I’ve worked at all of this for many years now but I think my reasons have changed over the years.  Initially I just wanted to understand the process.  Now I do it because I want to be a master of my craft.  I do it because after I’m dead, I want there to be a physical record of what I made–not just a bunch of disposable data out in the ether, transient on hard drives and cards that won’t have readers or cables in 10 years.  I want the images to stand on their own with no help from masks or layers or post.  No versions.  No raw files or jpegs or retouched versions.  I want someone to find my negs after I die, throw them up on a light board and say “this fucking Noellert guy knew what he was doing–he actually got it in camera.”  

Full disclosure, sometimes that fantasy includes a couple of my images wandering into the MET’s permanent collection after the release of a 90 minute documentary chronicling my prolific and masterful later-years (before a regrettable but inevitable break with reality and disappearance from all public life).  At the end of the film you’ll think you know me. You realize you want, no, need to take up photography and be amazing at it.  You’ll be inspired by my determination, dedication and utter love of film and the photographic process and wonder how it can fill the gaping hole in your soul as completely as it did for me.   

Well, we all can dream, can’t we?

“The Reader” shot on my Mamiya 6MF at 50mm on Kodak Trip-X 400 film pushed to 800 at the Icon.

At a loss

I’m at a loss.  

I don’t remember making this image.  And while I don’t recall making this image, I am 100% certain that I was the one who made it.  That may sound ridiculous but when you are married to a photographer and have a few kids, suspicious frames can sometimes just appear on rolls that aren’t of your making.  But not this one.  It’s indubitably “me” in composition and subject and contrast, yet I have no memory of it prior to seeing it on the light table.  It’s not accidental because It’s too deliberate.  I don’t drink and shoot so I was definitely conscious when I made it, but I’m drawing a blank.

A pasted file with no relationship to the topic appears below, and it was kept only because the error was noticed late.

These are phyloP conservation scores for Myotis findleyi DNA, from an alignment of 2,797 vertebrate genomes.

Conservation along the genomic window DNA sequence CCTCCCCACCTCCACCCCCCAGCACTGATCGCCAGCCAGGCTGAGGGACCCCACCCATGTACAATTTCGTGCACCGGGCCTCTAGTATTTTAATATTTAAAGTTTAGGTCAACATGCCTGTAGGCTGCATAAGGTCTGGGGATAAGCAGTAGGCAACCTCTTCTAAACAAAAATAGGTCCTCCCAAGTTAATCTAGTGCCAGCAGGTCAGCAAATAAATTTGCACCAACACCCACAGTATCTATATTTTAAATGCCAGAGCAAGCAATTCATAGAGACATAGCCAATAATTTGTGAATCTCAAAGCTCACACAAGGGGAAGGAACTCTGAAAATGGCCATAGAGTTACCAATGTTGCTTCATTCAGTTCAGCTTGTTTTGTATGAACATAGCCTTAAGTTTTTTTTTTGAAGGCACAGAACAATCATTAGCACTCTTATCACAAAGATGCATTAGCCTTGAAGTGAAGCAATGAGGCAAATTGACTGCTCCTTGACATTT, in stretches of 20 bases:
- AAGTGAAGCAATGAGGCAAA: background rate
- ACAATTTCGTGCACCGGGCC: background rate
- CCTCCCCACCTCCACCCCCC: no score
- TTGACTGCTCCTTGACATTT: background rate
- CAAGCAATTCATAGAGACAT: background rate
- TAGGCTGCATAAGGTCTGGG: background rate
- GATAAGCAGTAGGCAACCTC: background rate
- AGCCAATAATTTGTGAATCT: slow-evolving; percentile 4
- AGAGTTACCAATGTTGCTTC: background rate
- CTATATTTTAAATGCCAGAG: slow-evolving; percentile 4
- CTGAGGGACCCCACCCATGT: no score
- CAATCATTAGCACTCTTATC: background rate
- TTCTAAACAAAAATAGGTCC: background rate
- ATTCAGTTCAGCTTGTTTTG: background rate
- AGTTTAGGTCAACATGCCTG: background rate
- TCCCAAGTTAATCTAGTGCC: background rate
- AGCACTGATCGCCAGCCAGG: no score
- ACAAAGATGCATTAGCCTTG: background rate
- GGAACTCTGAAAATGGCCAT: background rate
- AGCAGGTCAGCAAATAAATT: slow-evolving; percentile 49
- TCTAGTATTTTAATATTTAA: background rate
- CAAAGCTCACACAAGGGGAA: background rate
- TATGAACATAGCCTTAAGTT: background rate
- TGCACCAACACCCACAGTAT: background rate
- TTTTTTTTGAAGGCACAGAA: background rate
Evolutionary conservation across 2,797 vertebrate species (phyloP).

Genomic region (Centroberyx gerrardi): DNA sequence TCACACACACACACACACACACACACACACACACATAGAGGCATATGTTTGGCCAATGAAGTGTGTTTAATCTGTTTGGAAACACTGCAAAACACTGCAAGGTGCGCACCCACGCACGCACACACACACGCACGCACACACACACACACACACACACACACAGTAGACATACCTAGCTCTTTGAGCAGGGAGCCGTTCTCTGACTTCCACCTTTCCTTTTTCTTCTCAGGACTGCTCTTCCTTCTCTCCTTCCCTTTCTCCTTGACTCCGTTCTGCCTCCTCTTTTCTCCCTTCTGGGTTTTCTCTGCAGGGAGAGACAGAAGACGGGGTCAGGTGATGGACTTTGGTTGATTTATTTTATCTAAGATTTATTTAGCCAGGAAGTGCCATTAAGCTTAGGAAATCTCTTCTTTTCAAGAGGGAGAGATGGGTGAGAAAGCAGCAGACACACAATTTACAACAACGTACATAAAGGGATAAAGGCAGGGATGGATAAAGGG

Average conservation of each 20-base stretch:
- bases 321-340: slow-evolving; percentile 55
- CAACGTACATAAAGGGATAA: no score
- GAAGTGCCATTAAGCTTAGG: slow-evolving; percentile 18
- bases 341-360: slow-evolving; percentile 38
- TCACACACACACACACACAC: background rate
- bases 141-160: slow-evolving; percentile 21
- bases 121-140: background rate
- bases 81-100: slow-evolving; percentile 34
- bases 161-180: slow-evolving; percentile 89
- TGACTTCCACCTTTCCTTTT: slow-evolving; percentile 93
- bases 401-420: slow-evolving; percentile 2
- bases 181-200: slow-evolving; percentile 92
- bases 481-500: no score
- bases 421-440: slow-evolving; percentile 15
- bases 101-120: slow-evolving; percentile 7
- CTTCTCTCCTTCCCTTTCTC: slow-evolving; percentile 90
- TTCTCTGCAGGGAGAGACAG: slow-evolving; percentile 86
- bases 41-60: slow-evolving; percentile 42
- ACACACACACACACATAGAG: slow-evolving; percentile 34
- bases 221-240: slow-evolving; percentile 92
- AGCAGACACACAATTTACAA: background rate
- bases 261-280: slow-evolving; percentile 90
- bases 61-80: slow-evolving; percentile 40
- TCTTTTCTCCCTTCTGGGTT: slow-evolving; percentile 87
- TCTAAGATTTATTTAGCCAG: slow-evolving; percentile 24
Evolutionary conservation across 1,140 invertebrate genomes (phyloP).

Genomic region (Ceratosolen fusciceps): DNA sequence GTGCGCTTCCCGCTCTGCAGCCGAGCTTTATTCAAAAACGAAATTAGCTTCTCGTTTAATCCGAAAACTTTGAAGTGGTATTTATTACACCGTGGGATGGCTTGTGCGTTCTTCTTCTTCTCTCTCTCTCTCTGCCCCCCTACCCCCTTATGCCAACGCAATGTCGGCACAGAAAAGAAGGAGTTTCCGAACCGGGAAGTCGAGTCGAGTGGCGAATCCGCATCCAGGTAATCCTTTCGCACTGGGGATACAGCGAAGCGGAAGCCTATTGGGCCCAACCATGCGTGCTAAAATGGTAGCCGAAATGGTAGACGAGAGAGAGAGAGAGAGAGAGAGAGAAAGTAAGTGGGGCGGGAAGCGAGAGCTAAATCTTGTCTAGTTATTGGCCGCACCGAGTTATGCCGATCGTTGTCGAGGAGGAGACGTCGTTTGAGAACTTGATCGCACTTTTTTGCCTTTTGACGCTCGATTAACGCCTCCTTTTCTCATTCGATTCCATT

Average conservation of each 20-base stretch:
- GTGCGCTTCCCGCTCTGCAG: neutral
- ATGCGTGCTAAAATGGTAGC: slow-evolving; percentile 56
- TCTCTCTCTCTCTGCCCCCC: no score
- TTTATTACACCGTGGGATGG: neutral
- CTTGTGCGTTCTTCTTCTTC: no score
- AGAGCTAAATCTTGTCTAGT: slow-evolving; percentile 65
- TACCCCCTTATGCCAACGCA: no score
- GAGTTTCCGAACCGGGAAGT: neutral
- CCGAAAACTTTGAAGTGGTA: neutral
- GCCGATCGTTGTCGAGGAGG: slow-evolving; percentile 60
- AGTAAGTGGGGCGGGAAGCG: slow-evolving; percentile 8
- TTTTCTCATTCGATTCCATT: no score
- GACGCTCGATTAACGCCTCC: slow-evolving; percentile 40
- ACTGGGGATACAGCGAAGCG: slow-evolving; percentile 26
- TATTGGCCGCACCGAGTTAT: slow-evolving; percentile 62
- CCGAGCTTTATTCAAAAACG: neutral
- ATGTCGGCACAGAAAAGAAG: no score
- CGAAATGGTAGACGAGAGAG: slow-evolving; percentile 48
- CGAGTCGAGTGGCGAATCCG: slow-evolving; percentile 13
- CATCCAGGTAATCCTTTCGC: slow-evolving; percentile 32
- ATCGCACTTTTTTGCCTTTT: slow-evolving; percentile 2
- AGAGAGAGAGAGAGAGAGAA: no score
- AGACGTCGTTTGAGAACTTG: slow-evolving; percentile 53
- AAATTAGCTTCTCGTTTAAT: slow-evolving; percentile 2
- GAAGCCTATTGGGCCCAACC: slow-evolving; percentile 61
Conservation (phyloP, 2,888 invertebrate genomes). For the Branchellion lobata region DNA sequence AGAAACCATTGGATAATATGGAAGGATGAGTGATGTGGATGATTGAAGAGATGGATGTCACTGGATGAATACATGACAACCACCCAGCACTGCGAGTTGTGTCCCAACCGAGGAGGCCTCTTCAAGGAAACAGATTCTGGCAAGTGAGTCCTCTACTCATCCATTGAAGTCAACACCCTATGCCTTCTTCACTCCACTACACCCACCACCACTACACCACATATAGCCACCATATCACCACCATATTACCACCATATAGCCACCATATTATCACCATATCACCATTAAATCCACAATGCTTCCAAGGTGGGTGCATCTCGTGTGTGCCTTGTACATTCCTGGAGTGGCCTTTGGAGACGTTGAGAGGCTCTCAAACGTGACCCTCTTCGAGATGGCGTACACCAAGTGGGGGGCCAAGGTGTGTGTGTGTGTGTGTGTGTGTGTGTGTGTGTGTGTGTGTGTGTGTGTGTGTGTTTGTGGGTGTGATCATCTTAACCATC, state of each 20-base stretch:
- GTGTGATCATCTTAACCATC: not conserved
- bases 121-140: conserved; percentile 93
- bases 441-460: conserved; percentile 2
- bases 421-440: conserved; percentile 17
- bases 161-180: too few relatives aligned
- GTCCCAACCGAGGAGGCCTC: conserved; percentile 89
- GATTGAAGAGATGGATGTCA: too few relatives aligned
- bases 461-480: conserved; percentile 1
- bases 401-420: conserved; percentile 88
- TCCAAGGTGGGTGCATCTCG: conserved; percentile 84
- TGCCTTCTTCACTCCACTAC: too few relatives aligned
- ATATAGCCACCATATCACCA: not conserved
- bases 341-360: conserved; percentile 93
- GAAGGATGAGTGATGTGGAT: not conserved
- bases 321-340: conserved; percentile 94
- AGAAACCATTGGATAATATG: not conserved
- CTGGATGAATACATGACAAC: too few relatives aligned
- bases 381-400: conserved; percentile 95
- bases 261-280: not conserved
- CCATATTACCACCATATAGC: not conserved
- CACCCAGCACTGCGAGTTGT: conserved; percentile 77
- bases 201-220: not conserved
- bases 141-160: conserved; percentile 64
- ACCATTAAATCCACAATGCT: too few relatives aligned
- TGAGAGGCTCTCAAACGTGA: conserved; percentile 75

The frame before it I remember, fully. It was on the way back to the car in Manhattan Beach, right after the Santa picture.  There was this kid reading a book at a coffee shop, all sprawled out, not caring that his feet were sticking-out from between two bars of the fence his legs were crammed up against.  I remember seeing the frame, before I took it, stopping-down, pre-focusing the camera to 1.5 meters and crouching slightly to get the frame perfect–I wanted the kid’s shoes in the frame as well as his book.  I wanted it to be dark dark dark hence the stopping down.  It was as intentional as this frame in every way.  

Likewise the frame after I fully remember.  I was on my way back to the car when I saw an empty store with a guard sitting in the middle of the emptiness talking on a phone.  The walls were stark white and bare and there was a vinyl sign hanging across the font.  I turned on the spot, opening up to what felt right shutter-wise… maybe 30 and focused as the guard was getting up out of the chair.  I figured the shot would be motioned blurred and it was, slightly, but the exposure was 100.  The framing was perfect.  

So I have my bookends, but the mystery persists.  I’m sure I’ll remember eventually, but nothing’s coming to me.  I do know it was shot on my Mamiya 6MF on Kodak Tri-X film pushed to 800.  I do know it was processed at the Icon.  Maybe I need a new multi-vitamin.